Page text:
Changing Room at Tent London 2015

I was rather surprised that my last minute offer to the organisers of Tent London, proved appealing to them. I told them that my work was what Tent needed; it occupies a large space and I simply couldn’t afford to pay! Cheek. There was the usual silence following such bold challenges, then two weeks before the show opened, I was offered a great spot ON MY OWN with  a wonderful Czech Republic glass stand (and bar!) opposite. I worried about what I was letting myself in for. Setting up with the help of artist Joe Winter meant that I kept my sanity. The beautiful footage shot by Kim Boome was made in to loop by Joe, and projected beside The Changing Room and I managed to make the comfortable seating to go inside the piece, just in time for the opening.  Blimey. My first trade fair. The following four days were like a whirlwind. We ran out of business cards on the first day and had to resort to my tiny old business cards until the new ones came in. People were just captivated by the work and our hands grew sore from constantly raising and lowering the structure using the pulley cord ( a new system is being trialed now, a hand saver!). It seemed to fire imaginations;  I received enthusiastic enquiries from architects, interior designers, promoters of luxury products, therapeutic centres, product designers and investors, and events organisers. Perhaps the most heart-warming though, were the responses from two separate autistic boys who visited over the weekend with their families. They were both becalmed by the experience of being enclosed by the structure, and one boy refused to leave. I managed to get people to write in the visitors book toward the end of the show, knowing that I would forget most of the wonderful things people said. Here’s a list of some of the comments;

“This is a magnificent work of art!”

“How absolutely delightful, peaceful and calming”

“Thank you, I didn’t want to leave”  (This was said by too many visitors to count)

“It’s a great way to de-stress our autistic boy who is very sensitive to noise, it is so enjoyable in fact, it was his favourite part of the exhibition.

“It’s like being hugged by a building”

“What an incredible idea, wow! I didn’t want to leave”

” Lovely moment of womb-like cosyness”

“It’s like stealing a moment-blissful!”

” The safe space”

“…. it’s always good to see people trying to push the boundaries of how people interact with space and elements, I’m a fan.”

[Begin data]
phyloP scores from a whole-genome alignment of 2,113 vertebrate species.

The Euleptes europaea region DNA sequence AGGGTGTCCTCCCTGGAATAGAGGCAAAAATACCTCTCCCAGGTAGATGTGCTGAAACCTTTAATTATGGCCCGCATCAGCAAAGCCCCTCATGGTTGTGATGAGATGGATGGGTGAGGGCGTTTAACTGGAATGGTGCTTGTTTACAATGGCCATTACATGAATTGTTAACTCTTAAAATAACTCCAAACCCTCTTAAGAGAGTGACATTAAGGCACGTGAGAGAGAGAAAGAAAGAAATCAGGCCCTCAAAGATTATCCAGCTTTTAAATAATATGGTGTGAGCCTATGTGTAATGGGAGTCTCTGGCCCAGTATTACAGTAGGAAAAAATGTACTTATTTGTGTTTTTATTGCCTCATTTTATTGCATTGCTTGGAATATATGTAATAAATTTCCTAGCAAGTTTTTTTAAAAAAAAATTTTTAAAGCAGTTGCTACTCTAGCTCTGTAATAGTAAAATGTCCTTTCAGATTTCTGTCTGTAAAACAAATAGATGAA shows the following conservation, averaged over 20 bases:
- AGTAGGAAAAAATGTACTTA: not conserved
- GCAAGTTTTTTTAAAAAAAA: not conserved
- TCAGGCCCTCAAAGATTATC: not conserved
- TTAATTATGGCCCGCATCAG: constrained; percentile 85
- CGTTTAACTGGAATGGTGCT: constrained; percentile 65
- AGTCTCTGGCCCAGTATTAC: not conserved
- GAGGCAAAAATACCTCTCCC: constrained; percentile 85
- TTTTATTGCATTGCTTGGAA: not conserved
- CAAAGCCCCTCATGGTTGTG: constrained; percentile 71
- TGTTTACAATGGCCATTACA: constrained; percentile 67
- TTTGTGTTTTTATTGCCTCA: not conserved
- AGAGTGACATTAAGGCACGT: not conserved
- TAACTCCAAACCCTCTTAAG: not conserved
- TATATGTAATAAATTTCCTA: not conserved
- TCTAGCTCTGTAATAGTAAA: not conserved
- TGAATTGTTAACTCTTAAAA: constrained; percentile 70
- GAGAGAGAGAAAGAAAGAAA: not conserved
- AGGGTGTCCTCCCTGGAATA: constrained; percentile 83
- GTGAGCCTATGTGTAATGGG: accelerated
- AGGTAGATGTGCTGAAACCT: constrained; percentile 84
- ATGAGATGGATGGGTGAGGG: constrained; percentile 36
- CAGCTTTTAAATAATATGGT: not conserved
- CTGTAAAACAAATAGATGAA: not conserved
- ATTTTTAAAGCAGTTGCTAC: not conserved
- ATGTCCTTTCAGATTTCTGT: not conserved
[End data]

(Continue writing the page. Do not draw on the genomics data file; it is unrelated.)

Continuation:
“…I still consider your installation one of the most interesting ones at Tent last week..

” This is the best installation or creation I have seen through this Design week”

Well how’s that for affirmation!

So I think it was all worthwhile. Perhaps it was the perfect venue to present such an ambiguous work? It is both object and experience; It is a thing, and yet it allows people to be separated from things that clamour for their attention. I am interested in pursuing any enquiry that allows me to develop and explore the potential of this work to change the world! I have a meeting with the head of a special school for autistic boys who is very interested in trying out something in his school. I will report on this when there is news. And there are many email enquiries to deal with too.

In the meantime, I have decided it’s time to give these structures, for there are now five to date, a generic term. TING. The word sounds bell-like and is also suitably ambiguous, if a little colloquial. So henceforth, The Changing Room Ting. And the seat inside; The Seat-Ting etc.

A thing (!) that I noticed; Around 1/2 the people wanted to know if it would be possible to raise the structure and lower it from the inside. Of course this would be possible, and perhaps desirable in a private home or private suite of rooms. I however, was charmed by the interaction we had with the public who graciously asked permission to enter and experience the piece, and whilst inside, they knew that the space was protected by us, the attendants if you like. Like guardians of the space. And when we raised the Ting aloft again, this signalled a time to depart and to acknowledge that they’d had a transformative experience (in most cases). I feel that this is what many public places need and I’d love to offer this.

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